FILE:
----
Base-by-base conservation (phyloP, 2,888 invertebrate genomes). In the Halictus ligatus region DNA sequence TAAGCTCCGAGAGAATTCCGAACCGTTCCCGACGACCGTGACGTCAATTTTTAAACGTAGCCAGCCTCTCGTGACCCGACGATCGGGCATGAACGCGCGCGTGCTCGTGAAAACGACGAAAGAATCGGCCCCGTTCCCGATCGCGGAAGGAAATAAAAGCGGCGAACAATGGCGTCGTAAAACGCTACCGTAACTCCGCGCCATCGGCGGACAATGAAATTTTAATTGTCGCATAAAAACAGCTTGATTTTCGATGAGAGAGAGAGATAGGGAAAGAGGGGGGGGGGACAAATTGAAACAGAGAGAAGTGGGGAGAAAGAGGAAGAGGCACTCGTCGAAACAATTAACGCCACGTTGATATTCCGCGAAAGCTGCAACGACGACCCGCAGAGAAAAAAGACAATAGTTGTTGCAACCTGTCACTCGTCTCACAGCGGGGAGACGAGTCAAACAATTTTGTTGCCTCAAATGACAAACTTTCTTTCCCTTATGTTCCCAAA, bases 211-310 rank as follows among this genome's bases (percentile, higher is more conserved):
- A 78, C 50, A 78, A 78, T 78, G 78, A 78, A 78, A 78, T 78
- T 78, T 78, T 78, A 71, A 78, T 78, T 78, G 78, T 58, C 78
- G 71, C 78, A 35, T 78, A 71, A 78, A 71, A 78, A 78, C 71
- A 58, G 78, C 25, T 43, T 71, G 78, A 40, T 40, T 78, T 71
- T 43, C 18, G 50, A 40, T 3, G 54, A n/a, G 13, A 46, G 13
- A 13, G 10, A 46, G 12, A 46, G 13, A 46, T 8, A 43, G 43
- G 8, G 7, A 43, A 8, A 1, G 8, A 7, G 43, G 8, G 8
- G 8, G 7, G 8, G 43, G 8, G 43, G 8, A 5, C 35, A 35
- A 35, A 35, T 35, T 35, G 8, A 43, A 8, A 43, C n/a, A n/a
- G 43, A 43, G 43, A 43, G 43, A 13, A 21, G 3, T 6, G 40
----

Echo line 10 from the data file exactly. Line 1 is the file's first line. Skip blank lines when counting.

- A 35, A 35, T 35, T 35, G 8, A 43, A 8, A 43, C n/a, A n/a